In the four match-ups in the division series every one was won by the team with the higher payroll. The results by payroll rank:
No. 1 Yankees over No. 19 Orioles
No. 5 Tigers over No. 30 Athletics
No. 6 Giants over No. 20 Reds
No. 9 Cardinals over No. 16 Nationals
Each winner needed the full five games to prevail and some needed last-inning rallies or extra-inning victories to get there, but in the end the richer teams won. There was one playoff instance where the lower-ranked payroll team won. The No. 19 Orioles defeated the No. 7 Rangers in the American League wild-card game. In the National’s wild-card game No. 9 St. Louis downed No. 15 Atlanta.
But borrowing from Tennyson, ‘tis better to have played and lost than never to have played at all. Ask the No. 2 Phillies, No. 3 Red Sox and No. 4 Angels for confirmation.
Getting to the league championship series, though, was not all about money. In the most stunning instance of money being meaningless, the Cardinals edged the Nationals in Game 5 of their series behind the hitting of two of the lowest-paid players in the playoffs. ...
Incidentally, if I may digress for a moment, the terms that are used interchangeably for this part of the year are post-season and playoffs. But they are not always interchangeable.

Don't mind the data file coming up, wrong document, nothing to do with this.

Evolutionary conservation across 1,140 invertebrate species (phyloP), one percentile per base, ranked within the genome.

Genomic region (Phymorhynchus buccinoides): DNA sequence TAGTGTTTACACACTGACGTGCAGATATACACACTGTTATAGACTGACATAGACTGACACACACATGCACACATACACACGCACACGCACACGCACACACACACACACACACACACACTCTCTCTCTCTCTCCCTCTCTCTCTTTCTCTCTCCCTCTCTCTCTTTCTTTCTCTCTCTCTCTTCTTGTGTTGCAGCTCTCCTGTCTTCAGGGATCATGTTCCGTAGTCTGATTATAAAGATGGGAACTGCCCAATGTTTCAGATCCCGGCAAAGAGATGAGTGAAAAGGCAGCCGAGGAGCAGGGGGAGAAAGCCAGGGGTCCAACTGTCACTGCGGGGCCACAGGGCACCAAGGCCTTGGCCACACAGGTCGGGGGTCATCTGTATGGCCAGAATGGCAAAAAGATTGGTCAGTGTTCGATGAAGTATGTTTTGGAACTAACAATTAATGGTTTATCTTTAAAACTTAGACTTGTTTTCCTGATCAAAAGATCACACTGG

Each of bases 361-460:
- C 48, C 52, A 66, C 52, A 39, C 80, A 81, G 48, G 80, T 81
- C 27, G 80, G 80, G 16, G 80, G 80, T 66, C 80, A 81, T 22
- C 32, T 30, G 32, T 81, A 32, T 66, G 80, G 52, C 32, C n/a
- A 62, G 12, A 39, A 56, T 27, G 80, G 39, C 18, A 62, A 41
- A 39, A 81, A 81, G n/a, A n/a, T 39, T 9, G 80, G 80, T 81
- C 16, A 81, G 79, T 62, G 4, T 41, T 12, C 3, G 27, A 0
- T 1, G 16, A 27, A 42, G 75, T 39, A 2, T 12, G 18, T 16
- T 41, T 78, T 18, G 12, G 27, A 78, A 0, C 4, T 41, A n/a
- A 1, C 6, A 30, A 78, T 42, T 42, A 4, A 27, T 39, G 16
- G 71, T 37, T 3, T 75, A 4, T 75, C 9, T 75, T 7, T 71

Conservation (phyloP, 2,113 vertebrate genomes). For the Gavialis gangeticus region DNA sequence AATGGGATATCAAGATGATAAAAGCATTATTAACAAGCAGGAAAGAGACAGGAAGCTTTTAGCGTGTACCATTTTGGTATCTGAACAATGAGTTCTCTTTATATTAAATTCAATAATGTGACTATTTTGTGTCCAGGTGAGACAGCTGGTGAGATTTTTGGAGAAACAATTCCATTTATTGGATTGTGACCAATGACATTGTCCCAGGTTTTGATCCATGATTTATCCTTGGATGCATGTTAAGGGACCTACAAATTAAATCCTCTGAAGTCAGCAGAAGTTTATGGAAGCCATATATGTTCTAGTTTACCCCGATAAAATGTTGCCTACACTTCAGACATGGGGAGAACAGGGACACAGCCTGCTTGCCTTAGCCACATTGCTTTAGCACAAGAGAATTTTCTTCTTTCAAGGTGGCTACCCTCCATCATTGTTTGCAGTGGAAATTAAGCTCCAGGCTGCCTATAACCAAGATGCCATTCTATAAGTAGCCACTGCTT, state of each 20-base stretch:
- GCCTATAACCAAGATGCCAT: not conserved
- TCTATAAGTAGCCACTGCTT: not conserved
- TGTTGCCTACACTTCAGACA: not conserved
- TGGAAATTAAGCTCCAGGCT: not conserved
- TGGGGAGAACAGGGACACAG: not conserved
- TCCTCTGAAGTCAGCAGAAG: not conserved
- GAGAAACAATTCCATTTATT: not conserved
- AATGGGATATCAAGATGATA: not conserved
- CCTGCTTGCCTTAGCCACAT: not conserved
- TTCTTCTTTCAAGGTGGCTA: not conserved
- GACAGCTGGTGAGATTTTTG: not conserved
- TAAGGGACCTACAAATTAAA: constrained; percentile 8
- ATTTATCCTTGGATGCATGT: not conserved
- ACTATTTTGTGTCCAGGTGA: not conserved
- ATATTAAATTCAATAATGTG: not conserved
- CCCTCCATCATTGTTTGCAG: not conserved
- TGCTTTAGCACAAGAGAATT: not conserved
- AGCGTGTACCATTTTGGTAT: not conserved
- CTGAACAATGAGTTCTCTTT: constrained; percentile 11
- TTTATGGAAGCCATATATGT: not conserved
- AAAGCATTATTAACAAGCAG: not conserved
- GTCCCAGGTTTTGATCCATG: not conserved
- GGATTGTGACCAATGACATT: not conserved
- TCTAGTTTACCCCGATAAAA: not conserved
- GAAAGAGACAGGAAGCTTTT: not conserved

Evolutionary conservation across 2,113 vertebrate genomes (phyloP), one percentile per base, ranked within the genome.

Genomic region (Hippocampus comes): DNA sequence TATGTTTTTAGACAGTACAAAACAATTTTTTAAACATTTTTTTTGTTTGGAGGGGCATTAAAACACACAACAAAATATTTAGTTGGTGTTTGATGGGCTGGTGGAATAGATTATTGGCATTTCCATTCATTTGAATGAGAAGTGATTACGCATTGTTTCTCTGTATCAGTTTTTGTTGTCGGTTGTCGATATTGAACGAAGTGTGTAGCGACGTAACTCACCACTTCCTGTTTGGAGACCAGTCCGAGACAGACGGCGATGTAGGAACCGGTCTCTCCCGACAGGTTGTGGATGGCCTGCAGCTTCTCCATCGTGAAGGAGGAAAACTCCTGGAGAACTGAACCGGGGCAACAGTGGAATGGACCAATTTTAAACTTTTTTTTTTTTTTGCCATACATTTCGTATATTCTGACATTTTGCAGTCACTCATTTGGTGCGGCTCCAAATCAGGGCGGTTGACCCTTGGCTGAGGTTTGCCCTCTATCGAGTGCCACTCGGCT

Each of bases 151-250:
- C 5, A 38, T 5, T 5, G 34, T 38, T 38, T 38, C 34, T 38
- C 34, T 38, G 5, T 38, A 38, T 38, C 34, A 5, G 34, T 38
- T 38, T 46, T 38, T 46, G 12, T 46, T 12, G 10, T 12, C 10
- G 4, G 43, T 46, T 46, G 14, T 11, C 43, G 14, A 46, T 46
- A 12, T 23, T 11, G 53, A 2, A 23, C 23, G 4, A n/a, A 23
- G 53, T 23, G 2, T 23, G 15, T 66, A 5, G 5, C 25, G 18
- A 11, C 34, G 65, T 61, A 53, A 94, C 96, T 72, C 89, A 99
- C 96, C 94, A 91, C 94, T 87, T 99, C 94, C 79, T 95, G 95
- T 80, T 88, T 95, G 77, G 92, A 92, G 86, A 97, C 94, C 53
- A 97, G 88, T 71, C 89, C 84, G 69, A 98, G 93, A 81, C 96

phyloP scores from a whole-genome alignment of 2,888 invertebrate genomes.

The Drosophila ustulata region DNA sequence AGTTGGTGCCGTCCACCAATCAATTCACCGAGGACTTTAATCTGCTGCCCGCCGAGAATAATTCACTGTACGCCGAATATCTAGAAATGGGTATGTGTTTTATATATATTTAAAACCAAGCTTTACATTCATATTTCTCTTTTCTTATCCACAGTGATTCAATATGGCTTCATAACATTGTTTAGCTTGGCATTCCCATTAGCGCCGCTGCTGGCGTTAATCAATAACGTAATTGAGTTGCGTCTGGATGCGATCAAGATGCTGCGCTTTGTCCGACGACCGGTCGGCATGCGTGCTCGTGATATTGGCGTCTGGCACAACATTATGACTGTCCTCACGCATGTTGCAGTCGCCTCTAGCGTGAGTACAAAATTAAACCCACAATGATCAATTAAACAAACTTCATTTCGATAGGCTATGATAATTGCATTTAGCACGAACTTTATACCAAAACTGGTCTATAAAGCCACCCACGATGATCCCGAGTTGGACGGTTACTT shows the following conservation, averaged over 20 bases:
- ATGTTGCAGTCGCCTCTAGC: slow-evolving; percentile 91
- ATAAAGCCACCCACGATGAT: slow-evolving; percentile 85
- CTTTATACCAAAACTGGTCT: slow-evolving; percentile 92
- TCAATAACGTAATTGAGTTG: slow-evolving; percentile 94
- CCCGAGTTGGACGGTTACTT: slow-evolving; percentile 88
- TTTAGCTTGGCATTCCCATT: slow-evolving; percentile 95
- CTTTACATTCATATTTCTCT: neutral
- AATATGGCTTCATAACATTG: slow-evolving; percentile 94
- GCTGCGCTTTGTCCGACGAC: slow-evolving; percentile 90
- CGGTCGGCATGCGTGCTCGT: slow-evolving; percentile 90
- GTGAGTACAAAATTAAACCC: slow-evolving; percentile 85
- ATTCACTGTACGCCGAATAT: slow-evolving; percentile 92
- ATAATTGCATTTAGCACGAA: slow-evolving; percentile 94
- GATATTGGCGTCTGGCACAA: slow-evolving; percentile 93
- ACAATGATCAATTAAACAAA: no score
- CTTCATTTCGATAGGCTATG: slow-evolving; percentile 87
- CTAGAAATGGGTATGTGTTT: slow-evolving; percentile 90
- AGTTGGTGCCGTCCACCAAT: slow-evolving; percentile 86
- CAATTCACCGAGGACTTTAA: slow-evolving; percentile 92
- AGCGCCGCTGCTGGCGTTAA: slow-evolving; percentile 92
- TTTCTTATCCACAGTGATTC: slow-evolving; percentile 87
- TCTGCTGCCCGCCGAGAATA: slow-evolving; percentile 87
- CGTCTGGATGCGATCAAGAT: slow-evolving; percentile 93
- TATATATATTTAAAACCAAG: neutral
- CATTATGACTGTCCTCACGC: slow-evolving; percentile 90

When the Nationals began their division series against the Cardinals, writers wrote and broadcasters said that Washington was in the playoffs for the first time in 79 years. They misspoke. When the Washington Senators played games in October 1933, they were in the World Series, not the playoffs. There were no playoffs then. The Senators did not play anyone to get to the World Series. As champions of the American League, the Senators played the New York Giants for the World Series championship. ...
This year’s two wild-card games and four division series, a total of 22 games, produced 14 save opportunities but only 7 saves, a poor ratio of 50 percent success. During the season pitchers converted 70 percent of their save opportunities.